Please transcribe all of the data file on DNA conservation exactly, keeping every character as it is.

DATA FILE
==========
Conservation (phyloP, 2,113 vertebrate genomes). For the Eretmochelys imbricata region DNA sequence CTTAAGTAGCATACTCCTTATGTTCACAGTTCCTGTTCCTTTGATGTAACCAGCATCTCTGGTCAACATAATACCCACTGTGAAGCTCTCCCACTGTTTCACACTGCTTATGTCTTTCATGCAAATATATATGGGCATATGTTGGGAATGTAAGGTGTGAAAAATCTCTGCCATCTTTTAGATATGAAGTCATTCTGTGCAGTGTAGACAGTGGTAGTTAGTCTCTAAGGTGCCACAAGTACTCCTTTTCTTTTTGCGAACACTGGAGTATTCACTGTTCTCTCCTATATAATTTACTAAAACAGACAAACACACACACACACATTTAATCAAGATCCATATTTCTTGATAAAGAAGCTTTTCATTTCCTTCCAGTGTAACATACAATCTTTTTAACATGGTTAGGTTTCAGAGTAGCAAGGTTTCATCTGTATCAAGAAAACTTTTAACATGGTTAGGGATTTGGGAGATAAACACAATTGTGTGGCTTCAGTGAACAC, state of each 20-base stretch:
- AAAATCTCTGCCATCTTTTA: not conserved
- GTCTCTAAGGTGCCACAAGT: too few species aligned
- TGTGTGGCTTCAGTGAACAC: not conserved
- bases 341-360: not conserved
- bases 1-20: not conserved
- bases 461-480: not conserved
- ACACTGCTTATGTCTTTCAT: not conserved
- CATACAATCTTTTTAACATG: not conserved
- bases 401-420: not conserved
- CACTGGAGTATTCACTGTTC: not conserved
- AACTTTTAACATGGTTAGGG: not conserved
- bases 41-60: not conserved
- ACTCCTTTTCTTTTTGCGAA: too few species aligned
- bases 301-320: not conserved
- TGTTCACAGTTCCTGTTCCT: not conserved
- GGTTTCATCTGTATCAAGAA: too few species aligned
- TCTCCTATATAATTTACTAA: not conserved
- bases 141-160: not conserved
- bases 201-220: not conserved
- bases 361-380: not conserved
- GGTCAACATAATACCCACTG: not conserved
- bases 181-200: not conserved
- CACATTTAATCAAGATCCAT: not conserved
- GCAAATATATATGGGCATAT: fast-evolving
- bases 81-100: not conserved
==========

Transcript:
Conservation (phyloP, 2,113 vertebrate genomes). For the Eretmochelys imbricata region DNA sequence CTTAAGTAGCATACTCCTTATGTTCACAGTTCCTGTTCCTTTGATGTAACCAGCATCTCTGGTCAACATAATACCCACTGTGAAGCTCTCCCACTGTTTCACACTGCTTATGTCTTTCATGCAAATATATATGGGCATATGTTGGGAATGTAAGGTGTGAAAAATCTCTGCCATCTTTTAGATATGAAGTCATTCTGTGCAGTGTAGACAGTGGTAGTTAGTCTCTAAGGTGCCACAAGTACTCCTTTTCTTTTTGCGAACACTGGAGTATTCACTGTTCTCTCCTATATAATTTACTAAAACAGACAAACACACACACACACATTTAATCAAGATCCATATTTCTTGATAAAGAAGCTTTTCATTTCCTTCCAGTGTAACATACAATCTTTTTAACATGGTTAGGTTTCAGAGTAGCAAGGTTTCATCTGTATCAAGAAAACTTTTAACATGGTTAGGGATTTGGGAGATAAACACAATTGTGTGGCTTCAGTGAACAC, state of each 20-base stretch:
- AAAATCTCTGCCATCTTTTA: not conserved
- GTCTCTAAGGTGCCACAAGT: too few species aligned
- TGTGTGGCTTCAGTGAACAC: not conserved
- bases 341-360: not conserved
- bases 1-20: not conserved
- bases 461-480: not conserved
- ACACTGCTTATGTCTTTCAT: not conserved
- CATACAATCTTTTTAACATG: not conserved
- bases 401-420: not conserved
- CACTGGAGTATTCACTGTTC: not conserved
- AACTTTTAACATGGTTAGGG: not conserved
- bases 41-60: not conserved
- ACTCCTTTTCTTTTTGCGAA: too few species aligned
- bases 301-320: not conserved
- TGTTCACAGTTCCTGTTCCT: not conserved
- GGTTTCATCTGTATCAAGAA: too few species aligned
- TCTCCTATATAATTTACTAA: not conserved
- bases 141-160: not conserved
- bases 201-220: not conserved
- bases 361-380: not conserved
- GGTCAACATAATACCCACTG: not conserved
- bases 181-200: not conserved
- CACATTTAATCAAGATCCAT: not conserved
- GCAAATATATATGGGCATAT: fast-evolving
- bases 81-100: not conserved